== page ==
Origin of English word HUG

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The word HUG is addressed in the entry: HOG

English Word


Edenic Word


Hebrew Word









Middle English hogge and Anglo-Saxon hogg are thought to “probably” come from Old Norse hoggua, to cut, since hogs like many other animals were castrated.  Either of two possible Edenic etymons are better than this hogwash.

1)   חוג   [K]HOOG means circle (Job 26:10). The HOG has a round girth. חג [K]HahG is a holiday (three forms in Exodus 12:14)  because Biblical time is circular, not linear (but see below).  Girth leads one to the Het-Gimel root of חגר    [K]HahG(aR), to gird, bind, clasp  – see  GIRDLE.  Israeli archaeologists in early 2009 proved that making actual circuits around shrines was the primary reason why “holiday” and “circle” share a    ח-ג Het-Gimel. Religious encirclements continue on a smaller scale in synagogues on Sukkot, and in a larger scale on the Moslem Haj in Mecca when encircling the kaba, which is as black and square as a bayit of tefilin (phylacteries).

 2)  The HOG is nature’s premier grunter.        הגה HaGaH is to murmer, groan or growl, and is used for the rumbling of thunder and animal sounds like the lion’s growl. In Isaiah 59:11 bears are growling and doves are “moaning” (JPS).   Robert Govett published this link in 1869, and first heard a grunting HOG in         הגה   HaGaH .   Back to the weak given etymology, the Arabic form of    ה-ג-ה Hey-Gimel-Hey does mean “castrated.”

Related  to חוג   [K]HOOG  (circle)  is    עוג GHOG  (“to form round” – Harkavy – Ezekiel 4:12)  See  CAKE.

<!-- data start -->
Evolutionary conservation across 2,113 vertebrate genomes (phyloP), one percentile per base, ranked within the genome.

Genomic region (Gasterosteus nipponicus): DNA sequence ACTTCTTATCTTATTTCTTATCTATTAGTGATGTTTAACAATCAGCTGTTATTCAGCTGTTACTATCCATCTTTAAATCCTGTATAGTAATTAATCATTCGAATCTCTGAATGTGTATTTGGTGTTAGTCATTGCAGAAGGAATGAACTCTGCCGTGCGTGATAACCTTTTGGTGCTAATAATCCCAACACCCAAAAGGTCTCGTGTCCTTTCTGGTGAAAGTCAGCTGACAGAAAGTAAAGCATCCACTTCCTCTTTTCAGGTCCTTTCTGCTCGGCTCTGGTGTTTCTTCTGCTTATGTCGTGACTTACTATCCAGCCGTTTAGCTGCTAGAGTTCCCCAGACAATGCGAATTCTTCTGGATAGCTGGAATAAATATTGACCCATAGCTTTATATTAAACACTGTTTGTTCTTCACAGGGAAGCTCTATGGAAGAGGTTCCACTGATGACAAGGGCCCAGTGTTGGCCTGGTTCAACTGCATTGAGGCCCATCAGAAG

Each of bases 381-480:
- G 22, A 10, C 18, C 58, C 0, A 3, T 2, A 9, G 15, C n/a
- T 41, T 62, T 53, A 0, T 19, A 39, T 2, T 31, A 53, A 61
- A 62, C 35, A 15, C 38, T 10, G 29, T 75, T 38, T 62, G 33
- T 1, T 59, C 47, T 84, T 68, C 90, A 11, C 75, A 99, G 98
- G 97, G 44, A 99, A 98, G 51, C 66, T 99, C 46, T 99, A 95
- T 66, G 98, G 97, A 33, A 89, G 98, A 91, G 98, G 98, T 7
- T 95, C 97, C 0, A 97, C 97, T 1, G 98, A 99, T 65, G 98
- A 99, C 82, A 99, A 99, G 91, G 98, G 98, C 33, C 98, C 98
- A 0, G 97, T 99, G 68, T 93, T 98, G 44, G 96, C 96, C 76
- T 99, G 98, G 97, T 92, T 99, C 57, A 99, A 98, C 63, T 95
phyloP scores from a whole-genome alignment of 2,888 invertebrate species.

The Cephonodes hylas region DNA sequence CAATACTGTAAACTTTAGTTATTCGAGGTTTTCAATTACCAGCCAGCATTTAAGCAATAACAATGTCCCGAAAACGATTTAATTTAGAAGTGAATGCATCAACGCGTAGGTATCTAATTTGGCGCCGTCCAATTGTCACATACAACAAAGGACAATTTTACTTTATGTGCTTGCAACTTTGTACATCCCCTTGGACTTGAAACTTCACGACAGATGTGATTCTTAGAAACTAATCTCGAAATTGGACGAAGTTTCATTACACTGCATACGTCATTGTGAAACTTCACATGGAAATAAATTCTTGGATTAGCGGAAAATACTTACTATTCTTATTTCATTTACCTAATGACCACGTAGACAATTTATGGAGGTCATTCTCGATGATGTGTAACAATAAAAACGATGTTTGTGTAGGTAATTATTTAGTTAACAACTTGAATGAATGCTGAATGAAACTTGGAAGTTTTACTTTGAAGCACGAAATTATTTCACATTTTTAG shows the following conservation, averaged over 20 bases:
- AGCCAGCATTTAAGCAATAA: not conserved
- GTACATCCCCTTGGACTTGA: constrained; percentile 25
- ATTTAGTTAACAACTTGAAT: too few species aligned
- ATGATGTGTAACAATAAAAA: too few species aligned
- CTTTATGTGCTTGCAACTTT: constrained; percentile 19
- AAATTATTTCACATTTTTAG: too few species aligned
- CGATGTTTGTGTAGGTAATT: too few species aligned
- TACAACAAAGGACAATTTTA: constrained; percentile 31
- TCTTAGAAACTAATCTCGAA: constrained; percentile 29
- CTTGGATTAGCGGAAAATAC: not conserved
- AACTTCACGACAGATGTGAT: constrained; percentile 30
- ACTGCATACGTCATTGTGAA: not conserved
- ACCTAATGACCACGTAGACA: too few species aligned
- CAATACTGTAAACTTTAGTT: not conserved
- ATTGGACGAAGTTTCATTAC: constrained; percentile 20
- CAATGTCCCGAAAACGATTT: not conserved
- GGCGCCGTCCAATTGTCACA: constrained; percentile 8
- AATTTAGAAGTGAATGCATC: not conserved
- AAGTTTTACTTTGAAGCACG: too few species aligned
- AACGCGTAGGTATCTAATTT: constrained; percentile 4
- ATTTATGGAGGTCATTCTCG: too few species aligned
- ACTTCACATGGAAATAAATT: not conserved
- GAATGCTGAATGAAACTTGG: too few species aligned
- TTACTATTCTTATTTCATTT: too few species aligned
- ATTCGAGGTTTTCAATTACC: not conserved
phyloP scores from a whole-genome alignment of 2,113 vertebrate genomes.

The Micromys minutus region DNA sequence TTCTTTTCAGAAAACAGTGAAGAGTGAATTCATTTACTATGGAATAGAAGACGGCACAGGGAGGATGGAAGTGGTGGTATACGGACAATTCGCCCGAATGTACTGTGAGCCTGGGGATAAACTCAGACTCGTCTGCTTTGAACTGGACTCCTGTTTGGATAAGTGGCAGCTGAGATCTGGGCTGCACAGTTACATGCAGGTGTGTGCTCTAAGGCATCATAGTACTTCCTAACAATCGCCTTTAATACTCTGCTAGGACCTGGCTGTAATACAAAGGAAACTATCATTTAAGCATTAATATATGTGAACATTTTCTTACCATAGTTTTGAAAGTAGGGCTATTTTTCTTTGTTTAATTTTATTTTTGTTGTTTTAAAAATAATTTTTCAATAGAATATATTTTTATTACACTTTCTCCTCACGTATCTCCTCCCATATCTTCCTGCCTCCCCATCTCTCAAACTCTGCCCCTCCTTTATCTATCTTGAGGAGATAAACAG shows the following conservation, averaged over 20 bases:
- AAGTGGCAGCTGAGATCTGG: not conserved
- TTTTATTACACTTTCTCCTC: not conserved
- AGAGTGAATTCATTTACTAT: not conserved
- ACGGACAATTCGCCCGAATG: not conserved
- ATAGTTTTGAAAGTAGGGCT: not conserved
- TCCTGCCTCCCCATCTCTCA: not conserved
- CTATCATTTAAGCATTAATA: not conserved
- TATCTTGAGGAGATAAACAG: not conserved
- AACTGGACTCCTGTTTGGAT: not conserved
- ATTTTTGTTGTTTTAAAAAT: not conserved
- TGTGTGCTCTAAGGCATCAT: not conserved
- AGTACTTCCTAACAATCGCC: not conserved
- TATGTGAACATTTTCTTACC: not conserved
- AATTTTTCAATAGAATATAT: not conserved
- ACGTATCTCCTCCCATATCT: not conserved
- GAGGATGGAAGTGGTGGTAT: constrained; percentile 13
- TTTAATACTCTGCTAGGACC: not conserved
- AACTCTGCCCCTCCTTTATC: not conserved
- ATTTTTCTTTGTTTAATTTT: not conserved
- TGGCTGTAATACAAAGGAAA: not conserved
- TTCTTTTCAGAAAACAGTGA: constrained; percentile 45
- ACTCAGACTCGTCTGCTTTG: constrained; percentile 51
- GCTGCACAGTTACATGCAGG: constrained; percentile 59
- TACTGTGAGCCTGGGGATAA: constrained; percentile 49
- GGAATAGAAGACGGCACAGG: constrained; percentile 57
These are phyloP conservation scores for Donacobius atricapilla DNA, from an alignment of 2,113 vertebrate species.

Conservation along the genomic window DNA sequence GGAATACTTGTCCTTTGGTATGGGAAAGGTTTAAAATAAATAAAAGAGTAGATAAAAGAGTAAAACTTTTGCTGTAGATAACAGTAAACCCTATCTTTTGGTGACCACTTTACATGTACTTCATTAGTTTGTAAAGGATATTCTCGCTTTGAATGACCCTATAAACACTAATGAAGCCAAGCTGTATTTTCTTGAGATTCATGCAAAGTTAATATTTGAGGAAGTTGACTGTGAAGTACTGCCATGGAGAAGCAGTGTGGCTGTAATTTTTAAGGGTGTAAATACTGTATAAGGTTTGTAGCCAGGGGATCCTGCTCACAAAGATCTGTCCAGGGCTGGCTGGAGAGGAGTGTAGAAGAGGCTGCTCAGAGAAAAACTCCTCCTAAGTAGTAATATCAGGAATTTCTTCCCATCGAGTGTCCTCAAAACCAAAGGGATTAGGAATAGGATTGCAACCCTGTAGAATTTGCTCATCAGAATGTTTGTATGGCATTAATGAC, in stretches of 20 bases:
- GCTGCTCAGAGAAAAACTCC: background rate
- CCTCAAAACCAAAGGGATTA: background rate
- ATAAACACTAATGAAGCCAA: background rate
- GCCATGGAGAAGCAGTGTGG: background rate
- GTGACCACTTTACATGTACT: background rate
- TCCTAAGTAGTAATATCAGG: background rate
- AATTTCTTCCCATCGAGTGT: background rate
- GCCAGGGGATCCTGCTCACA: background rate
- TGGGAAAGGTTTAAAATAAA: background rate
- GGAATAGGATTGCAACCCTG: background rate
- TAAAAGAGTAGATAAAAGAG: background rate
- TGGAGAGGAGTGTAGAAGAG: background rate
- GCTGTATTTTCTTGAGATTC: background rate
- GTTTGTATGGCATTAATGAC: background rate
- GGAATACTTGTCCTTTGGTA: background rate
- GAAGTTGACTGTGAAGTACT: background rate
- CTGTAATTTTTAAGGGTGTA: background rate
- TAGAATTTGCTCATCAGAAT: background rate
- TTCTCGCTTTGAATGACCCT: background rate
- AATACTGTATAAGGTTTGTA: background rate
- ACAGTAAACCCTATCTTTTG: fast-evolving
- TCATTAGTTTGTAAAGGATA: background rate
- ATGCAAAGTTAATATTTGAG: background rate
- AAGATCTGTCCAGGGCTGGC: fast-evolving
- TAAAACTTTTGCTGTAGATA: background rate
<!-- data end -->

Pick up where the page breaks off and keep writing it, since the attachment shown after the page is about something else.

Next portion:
. In Bulgarian belchug is a metal ring put in the swine’s snout . The bel element means “snout ,” so the chug should be a ringer for our חוג   [ K] HOOG .  The Farsi pig or HOG is a chook.  Japanese chikyu means the globe of the earth, similar to the HOG, an unusually rotund creature  The GROUNDHOG or PORPOISE (related to porky pig) are merely reminiscent of the HOG’s wide girth. The Japanese pig, buta, is named for its thickness and fatness. See many  bilabial-dental words of fatness at FAT.   For words from the Biblical pig, [K]HaZeeYR, see “HYOSYAMINE.”

It takes a large and  rather strange person to HUG a HOG, but the similar sounding words may share a clasping of Het-Gimel girth.  HUG (to clasp, embrace) "probably" is from Old Norse hugga (to console, comfort).  We have the body-hugging girdle or [K]HahGOARaH (II Samuel 20:8) for housing a sword  or an apron. חבק   [K] Ha[V]aQ means to embrace (Genesis 29:13)  Hey-Bhet-Koof also males a fine source of HUG, as the middle Bhet often drops away after Babel. See HATCH.

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